Nick B : ...was the notion that we were somewhere else. And we just wanted to see everything that each place had to offer, but we only had three days (in each place). So of course you end up with the sensation that you aren't getting the most out of the places you go to, and you end up with the notion that ' I couldn't find a good coffee anywhere and I know where I can get one in Melbourne'...
Nick M :  But that happens in Adelaide
Matt : That happens in Dimboola!
Nick B : ...but it was great that we got to travel.
Scott : And we're gonna go again, we really want to tour as a band
Matt : What, as opposed to when we were Wham?!
Did you get much of a feel for how the Music Industries in the US and UK operate?
Nick B : They're exactly the same, just bigger. They have more to exploit and more people to exploit it to, in the true sense of the word 'exploit'. The biggest realisation was that the music press in England (is just the same as the music press in Australia) - it's Beat and In Press (Melbourne's music tabloids). It's really obvious to say now but it only occured to me when I saw it on the news-stand. But because (England) is an artistic centre for the world, Beat and In Press have an international importance that realistically, they shouldn't have. Any shit band that plays to 30 people and then gets a good review, can suddenly find themselves with a record deal and making, well, a lot of press at least...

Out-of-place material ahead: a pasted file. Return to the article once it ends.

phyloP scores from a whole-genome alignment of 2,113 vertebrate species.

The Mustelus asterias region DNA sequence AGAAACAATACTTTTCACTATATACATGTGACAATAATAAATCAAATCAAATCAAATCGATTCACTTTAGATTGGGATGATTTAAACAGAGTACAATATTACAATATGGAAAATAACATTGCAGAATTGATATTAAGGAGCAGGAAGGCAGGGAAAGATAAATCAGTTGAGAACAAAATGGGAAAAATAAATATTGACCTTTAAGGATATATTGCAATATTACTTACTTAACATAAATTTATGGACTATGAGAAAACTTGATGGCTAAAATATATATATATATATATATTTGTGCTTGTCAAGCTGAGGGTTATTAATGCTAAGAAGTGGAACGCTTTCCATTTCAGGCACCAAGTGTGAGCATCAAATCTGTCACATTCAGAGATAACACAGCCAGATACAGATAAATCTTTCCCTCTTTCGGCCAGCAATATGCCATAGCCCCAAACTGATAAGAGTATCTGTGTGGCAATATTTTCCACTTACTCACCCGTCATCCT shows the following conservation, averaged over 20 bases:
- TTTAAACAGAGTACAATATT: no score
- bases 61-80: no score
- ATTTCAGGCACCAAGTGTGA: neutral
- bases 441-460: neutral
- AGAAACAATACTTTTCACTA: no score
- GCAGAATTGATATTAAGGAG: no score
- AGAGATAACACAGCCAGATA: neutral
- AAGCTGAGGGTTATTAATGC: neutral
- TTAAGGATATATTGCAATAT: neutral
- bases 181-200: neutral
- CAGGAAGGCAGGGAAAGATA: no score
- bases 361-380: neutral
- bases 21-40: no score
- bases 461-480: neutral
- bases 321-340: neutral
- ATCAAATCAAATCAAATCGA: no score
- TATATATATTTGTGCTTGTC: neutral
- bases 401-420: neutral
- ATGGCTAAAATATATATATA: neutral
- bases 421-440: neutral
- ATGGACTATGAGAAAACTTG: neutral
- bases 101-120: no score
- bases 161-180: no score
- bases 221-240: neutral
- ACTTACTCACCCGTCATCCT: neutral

Scott : ...Mischief!
Nick B : To us, that seems a little bit of an imbalance. (These industries) can work it so your first single goes to number 1, and suddenly you're a big star with a Rolls Royce. In Australia you can't do that, you have to work a really long rock and roll pub tradition...
Scott : And then you become the Hoodoo Gurus!
Nick B : ...to even get recognition.
Wouldn't you prefer to work your way up?
Nick B : Yeah, well in a lot of ways it grooms you - indeed if we do get to go back overseas and be seen in a pub by 50 people, at least we'll have the stage show and professionalism, hopefully, of a band that's...